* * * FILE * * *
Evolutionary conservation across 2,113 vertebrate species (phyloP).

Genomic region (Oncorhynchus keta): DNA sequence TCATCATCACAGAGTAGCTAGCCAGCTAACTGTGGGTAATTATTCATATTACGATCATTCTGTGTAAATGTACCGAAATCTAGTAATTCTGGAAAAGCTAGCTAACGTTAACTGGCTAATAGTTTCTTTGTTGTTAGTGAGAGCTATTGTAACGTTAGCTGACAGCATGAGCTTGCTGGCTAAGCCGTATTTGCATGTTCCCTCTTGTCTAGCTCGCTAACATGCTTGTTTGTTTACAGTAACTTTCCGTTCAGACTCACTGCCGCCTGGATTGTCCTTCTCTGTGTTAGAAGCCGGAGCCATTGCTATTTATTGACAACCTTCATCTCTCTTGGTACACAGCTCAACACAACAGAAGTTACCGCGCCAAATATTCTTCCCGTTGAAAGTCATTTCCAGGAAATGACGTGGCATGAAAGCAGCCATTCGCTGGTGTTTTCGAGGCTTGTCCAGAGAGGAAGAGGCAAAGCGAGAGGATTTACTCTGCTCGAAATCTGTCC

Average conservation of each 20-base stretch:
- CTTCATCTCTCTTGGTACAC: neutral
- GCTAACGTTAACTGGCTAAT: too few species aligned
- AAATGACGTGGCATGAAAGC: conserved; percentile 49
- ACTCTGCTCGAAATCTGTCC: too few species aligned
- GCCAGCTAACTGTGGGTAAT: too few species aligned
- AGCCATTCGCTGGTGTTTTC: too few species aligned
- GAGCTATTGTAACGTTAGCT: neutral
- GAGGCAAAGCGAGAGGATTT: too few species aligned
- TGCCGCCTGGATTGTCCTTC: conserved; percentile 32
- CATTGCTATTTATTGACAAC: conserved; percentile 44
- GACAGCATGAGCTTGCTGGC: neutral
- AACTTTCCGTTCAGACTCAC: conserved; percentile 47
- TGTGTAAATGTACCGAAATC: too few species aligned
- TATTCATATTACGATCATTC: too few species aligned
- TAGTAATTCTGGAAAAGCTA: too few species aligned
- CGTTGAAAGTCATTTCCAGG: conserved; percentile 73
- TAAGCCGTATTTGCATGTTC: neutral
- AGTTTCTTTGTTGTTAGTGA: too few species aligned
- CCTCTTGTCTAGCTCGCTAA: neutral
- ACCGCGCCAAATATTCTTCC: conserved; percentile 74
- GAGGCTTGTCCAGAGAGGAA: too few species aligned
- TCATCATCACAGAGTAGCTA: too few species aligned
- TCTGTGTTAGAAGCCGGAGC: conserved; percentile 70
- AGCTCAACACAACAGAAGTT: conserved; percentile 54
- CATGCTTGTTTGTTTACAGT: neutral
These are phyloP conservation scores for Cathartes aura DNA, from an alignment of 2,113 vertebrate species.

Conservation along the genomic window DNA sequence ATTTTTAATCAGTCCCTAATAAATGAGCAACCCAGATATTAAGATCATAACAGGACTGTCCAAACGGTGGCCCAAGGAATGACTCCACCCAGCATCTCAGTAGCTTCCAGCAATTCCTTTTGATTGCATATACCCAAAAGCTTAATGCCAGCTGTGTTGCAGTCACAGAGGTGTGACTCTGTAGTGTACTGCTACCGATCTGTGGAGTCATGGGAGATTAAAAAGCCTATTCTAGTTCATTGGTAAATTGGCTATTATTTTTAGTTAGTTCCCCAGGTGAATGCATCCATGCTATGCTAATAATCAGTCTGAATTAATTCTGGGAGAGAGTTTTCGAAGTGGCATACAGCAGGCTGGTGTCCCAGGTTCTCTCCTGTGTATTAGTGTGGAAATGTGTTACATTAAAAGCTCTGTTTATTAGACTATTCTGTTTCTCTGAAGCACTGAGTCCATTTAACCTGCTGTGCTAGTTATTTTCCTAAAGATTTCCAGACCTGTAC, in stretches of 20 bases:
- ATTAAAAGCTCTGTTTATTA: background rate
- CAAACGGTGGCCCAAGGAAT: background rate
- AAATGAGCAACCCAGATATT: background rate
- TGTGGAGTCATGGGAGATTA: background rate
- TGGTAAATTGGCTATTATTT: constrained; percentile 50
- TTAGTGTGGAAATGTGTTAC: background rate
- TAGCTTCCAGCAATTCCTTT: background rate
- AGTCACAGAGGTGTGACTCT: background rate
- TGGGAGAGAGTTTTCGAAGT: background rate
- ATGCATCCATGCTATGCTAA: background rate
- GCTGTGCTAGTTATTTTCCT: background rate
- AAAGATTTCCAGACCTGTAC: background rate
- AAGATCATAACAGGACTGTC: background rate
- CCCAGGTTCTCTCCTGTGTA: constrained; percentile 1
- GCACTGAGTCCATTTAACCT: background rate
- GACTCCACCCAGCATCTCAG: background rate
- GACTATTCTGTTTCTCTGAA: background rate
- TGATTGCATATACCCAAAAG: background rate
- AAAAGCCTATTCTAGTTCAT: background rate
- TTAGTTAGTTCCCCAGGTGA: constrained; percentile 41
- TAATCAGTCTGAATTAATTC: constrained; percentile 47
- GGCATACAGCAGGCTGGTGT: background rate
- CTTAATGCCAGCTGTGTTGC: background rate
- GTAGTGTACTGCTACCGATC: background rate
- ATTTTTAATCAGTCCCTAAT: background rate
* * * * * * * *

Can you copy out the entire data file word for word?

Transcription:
Evolutionary conservation across 2,113 vertebrate species (phyloP).

Genomic region (Oncorhynchus keta): DNA sequence TCATCATCACAGAGTAGCTAGCCAGCTAACTGTGGGTAATTATTCATATTACGATCATTCTGTGTAAATGTACCGAAATCTAGTAATTCTGGAAAAGCTAGCTAACGTTAACTGGCTAATAGTTTCTTTGTTGTTAGTGAGAGCTATTGTAACGTTAGCTGACAGCATGAGCTTGCTGGCTAAGCCGTATTTGCATGTTCCCTCTTGTCTAGCTCGCTAACATGCTTGTTTGTTTACAGTAACTTTCCGTTCAGACTCACTGCCGCCTGGATTGTCCTTCTCTGTGTTAGAAGCCGGAGCCATTGCTATTTATTGACAACCTTCATCTCTCTTGGTACACAGCTCAACACAACAGAAGTTACCGCGCCAAATATTCTTCCCGTTGAAAGTCATTTCCAGGAAATGACGTGGCATGAAAGCAGCCATTCGCTGGTGTTTTCGAGGCTTGTCCAGAGAGGAAGAGGCAAAGCGAGAGGATTTACTCTGCTCGAAATCTGTCC

Average conservation of each 20-base stretch:
- CTTCATCTCTCTTGGTACAC: neutral
- GCTAACGTTAACTGGCTAAT: too few species aligned
- AAATGACGTGGCATGAAAGC: conserved; percentile 49
- ACTCTGCTCGAAATCTGTCC: too few species aligned
- GCCAGCTAACTGTGGGTAAT: too few species aligned
- AGCCATTCGCTGGTGTTTTC: too few species aligned
- GAGCTATTGTAACGTTAGCT: neutral
- GAGGCAAAGCGAGAGGATTT: too few species aligned
- TGCCGCCTGGATTGTCCTTC: conserved; percentile 32
- CATTGCTATTTATTGACAAC: conserved; percentile 44
- GACAGCATGAGCTTGCTGGC: neutral
- AACTTTCCGTTCAGACTCAC: conserved; percentile 47
- TGTGTAAATGTACCGAAATC: too few species aligned
- TATTCATATTACGATCATTC: too few species aligned
- TAGTAATTCTGGAAAAGCTA: too few species aligned
- CGTTGAAAGTCATTTCCAGG: conserved; percentile 73
- TAAGCCGTATTTGCATGTTC: neutral
- AGTTTCTTTGTTGTTAGTGA: too few species aligned
- CCTCTTGTCTAGCTCGCTAA: neutral
- ACCGCGCCAAATATTCTTCC: conserved; percentile 74
- GAGGCTTGTCCAGAGAGGAA: too few species aligned
- TCATCATCACAGAGTAGCTA: too few species aligned
- TCTGTGTTAGAAGCCGGAGC: conserved; percentile 70
- AGCTCAACACAACAGAAGTT: conserved; percentile 54
- CATGCTTGTTTGTTTACAGT: neutral
These are phyloP conservation scores for Cathartes aura DNA, from an alignment of 2,113 vertebrate species.

Conservation along the genomic window DNA sequence ATTTTTAATCAGTCCCTAATAAATGAGCAACCCAGATATTAAGATCATAACAGGACTGTCCAAACGGTGGCCCAAGGAATGACTCCACCCAGCATCTCAGTAGCTTCCAGCAATTCCTTTTGATTGCATATACCCAAAAGCTTAATGCCAGCTGTGTTGCAGTCACAGAGGTGTGACTCTGTAGTGTACTGCTACCGATCTGTGGAGTCATGGGAGATTAAAAAGCCTATTCTAGTTCATTGGTAAATTGGCTATTATTTTTAGTTAGTTCCCCAGGTGAATGCATCCATGCTATGCTAATAATCAGTCTGAATTAATTCTGGGAGAGAGTTTTCGAAGTGGCATACAGCAGGCTGGTGTCCCAGGTTCTCTCCTGTGTATTAGTGTGGAAATGTGTTACATTAAAAGCTCTGTTTATTAGACTATTCTGTTTCTCTGAAGCACTGAGTCCATTTAACCTGCTGTGCTAGTTATTTTCCTAAAGATTTCCAGACCTGTAC, in stretches of 20 bases:
- ATTAAAAGCTCTGTTTATTA: background rate
- CAAACGGTGGCCCAAGGAAT: background rate
- AAATGAGCAACCCAGATATT: background rate
- TGTGGAGTCATGGGAGATTA: background rate
- TGGTAAATTGGCTATTATTT: constrained; percentile 50
- TTAGTGTGGAAATGTGTTAC: background rate
- TAGCTTCCAGCAATTCCTTT: background rate
- AGTCACAGAGGTGTGACTCT: background rate
- TGGGAGAGAGTTTTCGAAGT: background rate
- ATGCATCCATGCTATGCTAA: background rate
- GCTGTGCTAGTTATTTTCCT: background rate
- AAAGATTTCCAGACCTGTAC: background rate
- AAGATCATAACAGGACTGTC: background rate
- CCCAGGTTCTCTCCTGTGTA: constrained; percentile 1
- GCACTGAGTCCATTTAACCT: background rate
- GACTCCACCCAGCATCTCAG: background rate
- GACTATTCTGTTTCTCTGAA: background rate
- TGATTGCATATACCCAAAAG: background rate
- AAAAGCCTATTCTAGTTCAT: background rate
- TTAGTTAGTTCCCCAGGTGA: constrained; percentile 41
- TAATCAGTCTGAATTAATTC: constrained; percentile 47
- GGCATACAGCAGGCTGGTGT: background rate
- CTTAATGCCAGCTGTGTTGC: background rate
- GTAGTGTACTGCTACCGATC: background rate
- ATTTTTAATCAGTCCCTAAT: background rate